Jeff Bartos, a real estate developer and the third candidate who has built real traction in the Senate primary, also has put more than a million of his own dollars into his campaign, and is backed by a PAC, Jobs for Our Future, that has reported spending almost $2 million on ads pitching Bartos as the only true Pennsylvanian in the race.

This is just the beginning of what will likely be a historically expensive U.S. Senate race. Samuel Chen, a political science professor and Republican political strategist, notes all that money can bring with it a real downside. It insulates candidates from actually answering tough questions.

“The great thing about having a lot of cash is you can skip debates, and you can just keep running TV ads, and you can make up whatever excuse you want for why you’re not actually showing up at the debates,” Chen said.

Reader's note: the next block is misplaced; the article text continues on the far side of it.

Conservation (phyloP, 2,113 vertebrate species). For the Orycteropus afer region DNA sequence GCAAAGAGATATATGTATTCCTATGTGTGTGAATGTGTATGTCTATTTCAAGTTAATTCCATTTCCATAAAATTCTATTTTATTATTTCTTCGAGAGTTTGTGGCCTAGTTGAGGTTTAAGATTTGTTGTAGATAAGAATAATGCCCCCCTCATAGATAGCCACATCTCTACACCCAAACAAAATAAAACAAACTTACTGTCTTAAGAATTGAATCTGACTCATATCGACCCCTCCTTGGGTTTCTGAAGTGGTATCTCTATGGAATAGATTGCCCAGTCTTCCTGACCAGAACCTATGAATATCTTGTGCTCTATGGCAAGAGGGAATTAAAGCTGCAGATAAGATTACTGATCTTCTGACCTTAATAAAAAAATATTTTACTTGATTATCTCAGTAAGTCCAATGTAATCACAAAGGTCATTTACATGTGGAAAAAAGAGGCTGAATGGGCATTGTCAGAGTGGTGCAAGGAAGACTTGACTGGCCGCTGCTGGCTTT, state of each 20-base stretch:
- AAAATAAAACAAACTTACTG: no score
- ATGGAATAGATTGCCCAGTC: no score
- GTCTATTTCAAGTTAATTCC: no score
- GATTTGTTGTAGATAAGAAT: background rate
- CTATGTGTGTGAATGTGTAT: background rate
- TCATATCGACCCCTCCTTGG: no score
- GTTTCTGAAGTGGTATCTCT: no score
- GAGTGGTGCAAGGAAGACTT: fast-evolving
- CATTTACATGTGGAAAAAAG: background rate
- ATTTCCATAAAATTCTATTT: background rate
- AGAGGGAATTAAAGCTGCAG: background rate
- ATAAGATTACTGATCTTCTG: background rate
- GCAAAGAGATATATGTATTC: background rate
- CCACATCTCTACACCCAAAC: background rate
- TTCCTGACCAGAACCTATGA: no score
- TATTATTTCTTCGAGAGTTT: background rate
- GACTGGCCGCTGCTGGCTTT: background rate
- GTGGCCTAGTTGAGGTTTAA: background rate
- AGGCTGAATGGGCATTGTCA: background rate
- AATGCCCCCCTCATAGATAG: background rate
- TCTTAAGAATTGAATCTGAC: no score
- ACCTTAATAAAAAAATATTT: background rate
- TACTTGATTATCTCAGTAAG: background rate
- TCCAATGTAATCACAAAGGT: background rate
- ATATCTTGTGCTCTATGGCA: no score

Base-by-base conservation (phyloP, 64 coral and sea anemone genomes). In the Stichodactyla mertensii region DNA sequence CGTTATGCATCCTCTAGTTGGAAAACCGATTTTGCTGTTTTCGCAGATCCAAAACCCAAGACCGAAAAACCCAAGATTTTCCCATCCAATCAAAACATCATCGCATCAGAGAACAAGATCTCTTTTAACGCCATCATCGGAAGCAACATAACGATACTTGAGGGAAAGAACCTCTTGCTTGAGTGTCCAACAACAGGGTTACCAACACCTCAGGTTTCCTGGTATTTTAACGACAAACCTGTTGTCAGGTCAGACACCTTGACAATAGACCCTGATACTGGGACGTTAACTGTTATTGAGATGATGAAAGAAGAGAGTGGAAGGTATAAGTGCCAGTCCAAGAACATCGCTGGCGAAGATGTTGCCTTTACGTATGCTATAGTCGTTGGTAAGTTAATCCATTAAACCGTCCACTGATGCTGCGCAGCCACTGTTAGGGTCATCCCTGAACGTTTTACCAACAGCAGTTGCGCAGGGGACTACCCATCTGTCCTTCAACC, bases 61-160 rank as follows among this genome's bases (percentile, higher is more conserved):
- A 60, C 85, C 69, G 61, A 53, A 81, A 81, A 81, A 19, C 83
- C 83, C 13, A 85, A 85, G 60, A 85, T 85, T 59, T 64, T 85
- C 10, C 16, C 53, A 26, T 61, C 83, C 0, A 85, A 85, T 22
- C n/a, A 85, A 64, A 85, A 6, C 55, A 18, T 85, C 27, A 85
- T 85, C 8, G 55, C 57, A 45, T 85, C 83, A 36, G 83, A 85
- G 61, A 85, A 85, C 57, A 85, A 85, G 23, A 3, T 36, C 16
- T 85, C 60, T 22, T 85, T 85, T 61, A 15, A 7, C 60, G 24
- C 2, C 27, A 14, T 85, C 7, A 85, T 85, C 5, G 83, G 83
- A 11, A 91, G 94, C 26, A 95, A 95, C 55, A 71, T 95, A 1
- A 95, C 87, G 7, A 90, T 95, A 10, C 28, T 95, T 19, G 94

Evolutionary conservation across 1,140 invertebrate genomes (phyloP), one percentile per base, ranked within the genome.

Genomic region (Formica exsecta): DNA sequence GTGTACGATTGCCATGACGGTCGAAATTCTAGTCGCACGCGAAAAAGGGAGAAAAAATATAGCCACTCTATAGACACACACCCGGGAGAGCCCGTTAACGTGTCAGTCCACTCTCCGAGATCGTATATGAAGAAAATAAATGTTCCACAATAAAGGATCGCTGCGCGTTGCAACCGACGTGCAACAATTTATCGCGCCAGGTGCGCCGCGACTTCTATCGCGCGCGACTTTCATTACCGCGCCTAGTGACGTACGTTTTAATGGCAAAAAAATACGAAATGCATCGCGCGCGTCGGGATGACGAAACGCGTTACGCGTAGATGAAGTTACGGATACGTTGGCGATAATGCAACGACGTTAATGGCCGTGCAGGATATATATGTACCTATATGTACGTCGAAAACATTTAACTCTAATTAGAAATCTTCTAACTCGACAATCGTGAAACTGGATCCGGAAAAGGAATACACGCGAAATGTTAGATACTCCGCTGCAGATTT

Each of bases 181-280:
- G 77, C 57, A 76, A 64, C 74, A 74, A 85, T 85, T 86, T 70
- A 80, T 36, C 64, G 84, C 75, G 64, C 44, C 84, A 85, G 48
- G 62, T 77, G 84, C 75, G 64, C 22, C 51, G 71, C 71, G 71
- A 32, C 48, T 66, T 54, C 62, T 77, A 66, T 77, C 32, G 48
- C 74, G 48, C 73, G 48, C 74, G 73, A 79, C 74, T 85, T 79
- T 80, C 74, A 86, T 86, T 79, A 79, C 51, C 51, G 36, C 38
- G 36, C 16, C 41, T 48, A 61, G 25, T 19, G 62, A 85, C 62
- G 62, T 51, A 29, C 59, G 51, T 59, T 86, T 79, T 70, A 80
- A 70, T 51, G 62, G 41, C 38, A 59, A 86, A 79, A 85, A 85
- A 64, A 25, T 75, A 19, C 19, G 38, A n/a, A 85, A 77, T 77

Case in point, the first Senate GOP debate at Villanova University on Monday. Neither Oz nor McCormick participated.

Chen says Oz’s name recognition is a definite strength, and that he sees potential for the former TV host to appeal to voters in ways similar to Trump. But, he adds, it’s a long race, and Pennsylvania is much bigger than a few American Legion halls. Eventually, he thinks, Oz will need to be more specific about why he’s doing this.

“It’s not just a matter of being able to come through here and say, ‘Hey, I’ve got a lot of cash, I’m a well-known figure, I can represent you,’” Chen says. “You’ve got to show that you understand what it means to be a Pennsylvanian. I think that’s going to be his biggest challenge.”